The salmon are fed on the by products of herring and mackerel and ground up crustacean shells. This lends their flesh a deep colour – it is not chosen from a selection of dyes as the colour of other farmed salmon can be. The high water movement in the Atlantic, generates strong currents compelling the salmon to swim like their wild counterparts, resulting in a flesh that is firm with a firm texture and lower fat content.

So, what of the salmon taste? I loved it, for me for what I’ve tried, it is second only to Frank Hedermans organic smoked salmon from the Belvelly smokehouse. Nigel Slater is a fan, and was quoted some years ago as saying “…the best I have eaten this year was a gently smoked fish from Kinvara.” I’d urge you to try it if you can, it is widely available in Ireland and in the UK in Waitrose, Fresh and Wild and Selfridges food hall.


Beannachtaí na Féile Padraig – Happy St Patrick’s Day!

Beannachtaí na Féile Padraig / Happy St Patrick’s Day!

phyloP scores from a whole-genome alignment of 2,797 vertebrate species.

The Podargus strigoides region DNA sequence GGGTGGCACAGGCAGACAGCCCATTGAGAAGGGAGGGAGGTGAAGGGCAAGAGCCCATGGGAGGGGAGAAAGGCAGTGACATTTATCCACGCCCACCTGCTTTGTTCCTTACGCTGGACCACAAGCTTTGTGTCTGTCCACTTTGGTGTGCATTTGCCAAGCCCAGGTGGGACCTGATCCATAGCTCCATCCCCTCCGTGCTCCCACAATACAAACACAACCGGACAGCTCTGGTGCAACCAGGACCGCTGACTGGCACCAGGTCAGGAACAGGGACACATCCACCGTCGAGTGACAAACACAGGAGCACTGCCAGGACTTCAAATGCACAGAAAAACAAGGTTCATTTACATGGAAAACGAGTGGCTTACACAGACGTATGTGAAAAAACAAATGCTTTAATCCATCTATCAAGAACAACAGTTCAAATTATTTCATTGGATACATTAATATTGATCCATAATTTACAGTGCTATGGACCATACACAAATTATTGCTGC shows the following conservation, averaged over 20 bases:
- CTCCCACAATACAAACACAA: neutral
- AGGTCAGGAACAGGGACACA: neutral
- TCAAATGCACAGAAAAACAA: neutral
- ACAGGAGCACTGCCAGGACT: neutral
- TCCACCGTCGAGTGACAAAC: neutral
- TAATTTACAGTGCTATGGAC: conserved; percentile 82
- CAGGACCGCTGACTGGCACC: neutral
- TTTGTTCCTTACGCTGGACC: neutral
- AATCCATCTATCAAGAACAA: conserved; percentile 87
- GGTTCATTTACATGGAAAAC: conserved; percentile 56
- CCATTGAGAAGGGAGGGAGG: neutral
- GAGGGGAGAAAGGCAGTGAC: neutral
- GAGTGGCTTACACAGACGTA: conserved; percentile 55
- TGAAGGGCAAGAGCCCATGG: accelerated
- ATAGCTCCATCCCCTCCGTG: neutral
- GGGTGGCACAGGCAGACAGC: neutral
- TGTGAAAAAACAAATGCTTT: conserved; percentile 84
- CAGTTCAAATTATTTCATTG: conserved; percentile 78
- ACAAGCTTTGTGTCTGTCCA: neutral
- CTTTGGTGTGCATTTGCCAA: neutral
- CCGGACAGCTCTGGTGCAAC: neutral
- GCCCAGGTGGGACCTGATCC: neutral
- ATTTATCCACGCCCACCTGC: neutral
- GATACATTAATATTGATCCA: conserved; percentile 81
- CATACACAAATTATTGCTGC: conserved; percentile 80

Greetings from the Emerald Isle. I’ve spent St Patrick’s Weekend on the cusp of the Burren in Kinvara, Co Galway – the perfect antidote to a busy month in London. Kinvara is a seaside village on the west coast of Ireland, home to Kinvara Smokehouse, the producers of the wonderful Kinvara organic smoked salmon (more on that in coming days). I had much fun with friends and lots of smoked salmon and shellfish, the smoked salmon delicate and pungent at once, and the shellfish – so fresh. Wonderful. I am ready for another crazy month now :)

I cooked a few things but as I’ve spent most of the day travelling back to Dublin, I’ll have to write about those another time. For now, I’ll leave you with some random unedited pictures, straight from my camera via a disgruntled Mac that crashes every time I try to do anything, and, promise to be back soon!

Tractor from the Gort St Patricks Day Parade (Co. Galway)

Ballyvaughan, the Burren

Outside the Russell Gallery, Newquay, the Burren

Boats in Kinvara Harbour

Kinvara Harbour